can't handle the pump current, wire a socket into one leg of the pump
supply as planned (if you want to be Electrically Correct fuse it for 15
A), plug your gizmo into it, and plug a load, like a 100W light bulb,
into the gizmo. Then your total energy usage will be a measure of time.
It won't be perfect, and you'll need to make sure that your light bulb
isn't burnt out, but you'll get a reading on pump usage.

For that matter, if there's someplace in your house close to the pump
circuit where you're to be found often, just put the light there and keep
an eye on it. Even if the pump house is outside, a 100W light bulb
should be visible most of the time.

--
www.wescottdesign.com
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Old July 3rd 15, 05:28 PM posted to rec.crafts.metalworking
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Default Electrical - what's wrong with this?

On Fri, 3 Jul 2015 08:53:06 -0700 (PDT), "Dave, I can't do that"
wrote:

I don't mean technically or Code, but we have a well and we have noway of knowing when there is a pump problem until there is no water. So here's my thinking.

It is pretty common for the water to wear a hole in the lowest pipe about 10" above the pump connection. When the pumps shuts off, this then drains down the water head so the pump needs to run again.

This happens in pump-cycles until the hole is big enough and we run out of water. We are not aware of the increased frequency of the pump running until the pump output matches the hole exhaust capability.

So, not only do we have to pay $700 to have the pump lifted and pipe replaced, we will have paid a bunch on wasted power as it can be a few months before the hole is big enough to cause a noticeable issue.

I have one of these and very pleased with it.
http://www.amazon.com/TS-836A-Energy...ds=power+meter

I am thinking of getting one of these and it's female counterpart.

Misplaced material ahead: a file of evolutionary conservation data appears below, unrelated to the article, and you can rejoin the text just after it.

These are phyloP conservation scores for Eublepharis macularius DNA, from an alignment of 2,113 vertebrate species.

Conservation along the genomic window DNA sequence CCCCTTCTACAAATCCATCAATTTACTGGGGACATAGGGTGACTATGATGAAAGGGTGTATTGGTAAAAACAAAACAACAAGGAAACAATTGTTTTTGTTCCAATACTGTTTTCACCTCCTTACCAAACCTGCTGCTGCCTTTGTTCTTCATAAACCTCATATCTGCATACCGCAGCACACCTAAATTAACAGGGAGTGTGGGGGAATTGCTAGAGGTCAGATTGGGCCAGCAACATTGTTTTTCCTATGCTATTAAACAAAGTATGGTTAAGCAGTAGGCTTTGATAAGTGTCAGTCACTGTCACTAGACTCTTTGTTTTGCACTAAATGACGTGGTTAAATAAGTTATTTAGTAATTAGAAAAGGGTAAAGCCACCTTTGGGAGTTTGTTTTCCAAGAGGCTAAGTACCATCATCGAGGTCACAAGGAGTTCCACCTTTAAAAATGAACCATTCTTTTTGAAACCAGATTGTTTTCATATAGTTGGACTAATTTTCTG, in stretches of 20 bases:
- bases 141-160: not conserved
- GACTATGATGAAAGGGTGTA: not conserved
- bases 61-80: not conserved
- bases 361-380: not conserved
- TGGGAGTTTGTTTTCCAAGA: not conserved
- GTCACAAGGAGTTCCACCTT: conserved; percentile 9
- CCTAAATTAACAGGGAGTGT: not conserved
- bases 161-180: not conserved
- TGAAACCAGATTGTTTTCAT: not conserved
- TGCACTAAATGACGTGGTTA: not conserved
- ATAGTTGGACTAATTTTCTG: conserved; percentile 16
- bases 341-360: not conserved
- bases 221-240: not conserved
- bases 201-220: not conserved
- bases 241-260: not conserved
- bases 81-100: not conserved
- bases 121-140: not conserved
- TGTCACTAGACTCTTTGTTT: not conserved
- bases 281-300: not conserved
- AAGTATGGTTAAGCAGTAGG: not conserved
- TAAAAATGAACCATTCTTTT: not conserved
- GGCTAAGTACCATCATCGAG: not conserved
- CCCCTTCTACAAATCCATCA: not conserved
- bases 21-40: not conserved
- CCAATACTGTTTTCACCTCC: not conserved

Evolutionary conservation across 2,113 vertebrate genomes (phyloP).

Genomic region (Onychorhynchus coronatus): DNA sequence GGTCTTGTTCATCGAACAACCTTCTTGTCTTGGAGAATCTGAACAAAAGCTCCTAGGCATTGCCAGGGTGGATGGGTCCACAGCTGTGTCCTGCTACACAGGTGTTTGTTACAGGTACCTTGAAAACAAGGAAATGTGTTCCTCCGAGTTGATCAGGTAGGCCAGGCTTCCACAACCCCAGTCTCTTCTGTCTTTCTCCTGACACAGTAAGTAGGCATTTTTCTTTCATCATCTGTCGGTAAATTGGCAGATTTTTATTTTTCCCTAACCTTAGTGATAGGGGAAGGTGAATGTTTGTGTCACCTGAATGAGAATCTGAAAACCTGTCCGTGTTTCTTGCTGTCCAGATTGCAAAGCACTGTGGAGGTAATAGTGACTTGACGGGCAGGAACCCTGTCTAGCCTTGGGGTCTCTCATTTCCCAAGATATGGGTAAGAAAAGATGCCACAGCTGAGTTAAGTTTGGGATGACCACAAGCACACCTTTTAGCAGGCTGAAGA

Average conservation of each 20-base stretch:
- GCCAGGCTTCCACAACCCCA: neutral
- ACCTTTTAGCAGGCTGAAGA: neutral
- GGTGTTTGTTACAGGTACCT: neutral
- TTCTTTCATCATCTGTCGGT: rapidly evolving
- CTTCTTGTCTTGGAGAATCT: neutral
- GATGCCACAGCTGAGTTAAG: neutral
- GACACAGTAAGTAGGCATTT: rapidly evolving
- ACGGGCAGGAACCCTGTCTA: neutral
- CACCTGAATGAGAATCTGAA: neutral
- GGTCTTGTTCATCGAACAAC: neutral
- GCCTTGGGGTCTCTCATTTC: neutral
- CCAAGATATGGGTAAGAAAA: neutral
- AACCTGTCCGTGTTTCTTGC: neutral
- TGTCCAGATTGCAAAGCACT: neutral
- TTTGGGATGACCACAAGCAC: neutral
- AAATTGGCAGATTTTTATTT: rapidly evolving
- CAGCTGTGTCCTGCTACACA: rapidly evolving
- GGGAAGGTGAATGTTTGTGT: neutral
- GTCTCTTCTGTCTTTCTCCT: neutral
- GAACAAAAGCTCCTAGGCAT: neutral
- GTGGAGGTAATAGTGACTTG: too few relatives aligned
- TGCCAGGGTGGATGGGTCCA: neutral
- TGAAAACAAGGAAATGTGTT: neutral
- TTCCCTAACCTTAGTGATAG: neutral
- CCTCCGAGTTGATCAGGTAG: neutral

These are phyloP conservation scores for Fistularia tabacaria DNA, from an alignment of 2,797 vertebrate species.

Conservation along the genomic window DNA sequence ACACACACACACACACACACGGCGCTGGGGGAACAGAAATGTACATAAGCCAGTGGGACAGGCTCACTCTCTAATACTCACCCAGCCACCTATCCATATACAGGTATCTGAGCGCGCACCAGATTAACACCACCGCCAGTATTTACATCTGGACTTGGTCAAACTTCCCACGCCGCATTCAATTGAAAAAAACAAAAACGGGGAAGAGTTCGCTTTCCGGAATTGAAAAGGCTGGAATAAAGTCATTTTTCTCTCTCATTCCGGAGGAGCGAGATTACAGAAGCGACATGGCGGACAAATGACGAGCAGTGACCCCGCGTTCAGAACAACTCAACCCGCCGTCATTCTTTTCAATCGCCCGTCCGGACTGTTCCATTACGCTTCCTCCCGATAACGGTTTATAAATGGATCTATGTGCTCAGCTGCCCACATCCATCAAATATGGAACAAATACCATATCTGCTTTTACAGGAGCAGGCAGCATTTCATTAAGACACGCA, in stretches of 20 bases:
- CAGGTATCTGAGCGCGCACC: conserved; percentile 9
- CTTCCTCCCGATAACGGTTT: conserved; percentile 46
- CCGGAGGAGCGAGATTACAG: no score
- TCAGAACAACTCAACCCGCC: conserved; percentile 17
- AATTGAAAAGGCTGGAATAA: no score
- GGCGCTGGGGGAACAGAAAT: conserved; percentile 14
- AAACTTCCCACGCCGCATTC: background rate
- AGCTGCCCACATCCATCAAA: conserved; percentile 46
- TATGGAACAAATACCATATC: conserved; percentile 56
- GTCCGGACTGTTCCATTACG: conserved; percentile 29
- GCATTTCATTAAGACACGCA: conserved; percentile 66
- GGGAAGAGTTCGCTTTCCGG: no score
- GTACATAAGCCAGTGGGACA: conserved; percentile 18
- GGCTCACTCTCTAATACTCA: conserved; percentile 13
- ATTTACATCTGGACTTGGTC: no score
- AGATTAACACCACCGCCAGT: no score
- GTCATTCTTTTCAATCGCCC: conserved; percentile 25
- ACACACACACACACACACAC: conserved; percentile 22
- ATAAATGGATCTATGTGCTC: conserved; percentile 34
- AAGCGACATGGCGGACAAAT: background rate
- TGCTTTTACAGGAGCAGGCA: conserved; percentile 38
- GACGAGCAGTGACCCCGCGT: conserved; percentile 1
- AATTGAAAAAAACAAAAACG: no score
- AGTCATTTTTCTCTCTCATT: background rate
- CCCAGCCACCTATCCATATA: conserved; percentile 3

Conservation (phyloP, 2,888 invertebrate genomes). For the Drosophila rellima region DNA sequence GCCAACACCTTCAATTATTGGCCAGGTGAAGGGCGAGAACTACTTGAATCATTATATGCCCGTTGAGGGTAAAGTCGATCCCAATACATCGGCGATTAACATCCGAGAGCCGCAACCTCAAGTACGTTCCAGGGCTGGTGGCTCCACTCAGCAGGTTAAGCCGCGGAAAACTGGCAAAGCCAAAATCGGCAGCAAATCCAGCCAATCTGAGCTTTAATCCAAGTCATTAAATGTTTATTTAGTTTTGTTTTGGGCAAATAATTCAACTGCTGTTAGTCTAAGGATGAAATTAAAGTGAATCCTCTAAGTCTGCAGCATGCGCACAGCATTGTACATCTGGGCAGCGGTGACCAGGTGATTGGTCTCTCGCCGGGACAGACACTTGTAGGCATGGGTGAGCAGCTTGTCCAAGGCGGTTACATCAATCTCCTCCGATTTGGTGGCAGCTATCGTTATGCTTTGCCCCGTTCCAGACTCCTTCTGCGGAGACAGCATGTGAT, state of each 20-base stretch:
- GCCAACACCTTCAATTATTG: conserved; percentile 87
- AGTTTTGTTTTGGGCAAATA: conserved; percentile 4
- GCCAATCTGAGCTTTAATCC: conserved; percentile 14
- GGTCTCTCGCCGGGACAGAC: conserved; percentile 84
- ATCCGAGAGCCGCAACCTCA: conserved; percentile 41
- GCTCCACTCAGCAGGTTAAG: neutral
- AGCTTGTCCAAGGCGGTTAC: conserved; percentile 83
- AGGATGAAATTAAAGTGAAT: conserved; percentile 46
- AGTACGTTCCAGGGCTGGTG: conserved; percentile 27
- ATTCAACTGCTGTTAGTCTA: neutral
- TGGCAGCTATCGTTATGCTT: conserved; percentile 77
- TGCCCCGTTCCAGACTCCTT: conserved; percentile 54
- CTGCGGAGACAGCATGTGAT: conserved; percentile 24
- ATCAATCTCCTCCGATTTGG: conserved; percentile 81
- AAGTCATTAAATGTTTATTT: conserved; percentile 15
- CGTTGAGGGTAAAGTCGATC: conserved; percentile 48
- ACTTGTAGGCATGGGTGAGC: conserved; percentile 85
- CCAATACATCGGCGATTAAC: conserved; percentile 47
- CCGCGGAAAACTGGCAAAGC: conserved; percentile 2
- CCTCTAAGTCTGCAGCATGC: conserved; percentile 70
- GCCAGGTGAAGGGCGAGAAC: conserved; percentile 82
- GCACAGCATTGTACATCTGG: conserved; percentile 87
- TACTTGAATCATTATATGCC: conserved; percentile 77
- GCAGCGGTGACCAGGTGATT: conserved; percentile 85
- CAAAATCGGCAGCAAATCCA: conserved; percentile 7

http://www.amazon.com/Leviton-000-51...rds=power+plug

Then wire the plug set into one leg of the pump 240 and Neutral and plug the meter in between. I can check the Cost on the meter regularly and will know if there is trouble brewing.

**Helpful** thoughts?

Dave


May or may not work, depending on whether the meter looks at the hot
or neutral leg to sense current. It'd be easier to install a
running-time meter in the pressure switch circuit, and less worries
about code compliance.

For example: http://www.ebay.com/itm/271092460905

--
Ned Simmons
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Old July 3rd 15, 05:50 PM posted to rec.crafts.metalworking
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Default Electrical - what's wrong with this?

"Dave, I can't do that" wrote in message
...
I don't mean technically or Code, but we have a well and we have
noway of knowing when there is a pump problem until there is no
water. So here's my thinking.

It is pretty common for the water to wear a hole in the lowest pipe
about 10" above the pump connection. When the pumps shuts off, this
then drains down the water head so the pump needs to run again.

This happens in pump-cycles until the hole is big enough and we run
out of water. We are not aware of the increased frequency of the
pump running until the pump output matches the hole exhaust
capability.

So, not only do we have to pay $700 to have the pump lifted and pipe
replaced, we will have paid a bunch on wasted power as it can be a
few months before the hole is big enough to cause a noticeable
issue.

I have one of these and very pleased with it.
http://www.amazon.com/TS-836A-Energy...ds=power+meter

I am thinking of getting one of these and it's female counterpart.
http://www.amazon.com/Leviton-000-51...rds=power+plug

Then wire the plug set into one leg of the pump 240 and Neutral and
plug the meter in between. I can check the Cost on the meter
regularly and will know if there is trouble brewing.

**Helpful** thoughts?

Dave


I have a Kill-A-Watt-EZ on the fridge and yesterday I also datalogged
its temperature cycling and run current, to determine the duty cycle
and performance margin at 72F room temperature. It costs me $3.52 per
month right now.

In my experience, doing the same thing in midwinter with my backup
electric heat, this LED that turns on when current flows would be more
useful if you can locate it in your normal living space.
http://www.amazon.com/CR-Magnetics-R.../dp/B006K3O1MY

-jsw






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Old July 3rd 15, 06:29 PM posted to rec.crafts.metalworking
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Default Electrical - what's wrong with this?

On 07/03/2015 10:53 AM, Dave, I can't do that wrote:
....
It is pretty common for the water to wear a hole in the lowest pipe
about 10" above the pump connection. ...


I'm like Lloyd--whassup w/ that!!!????

I'd fix the problem, not monitor the symptoms.

But, as another one or two said, to monitor the pump what you really
want is simply a run-time indicator.

--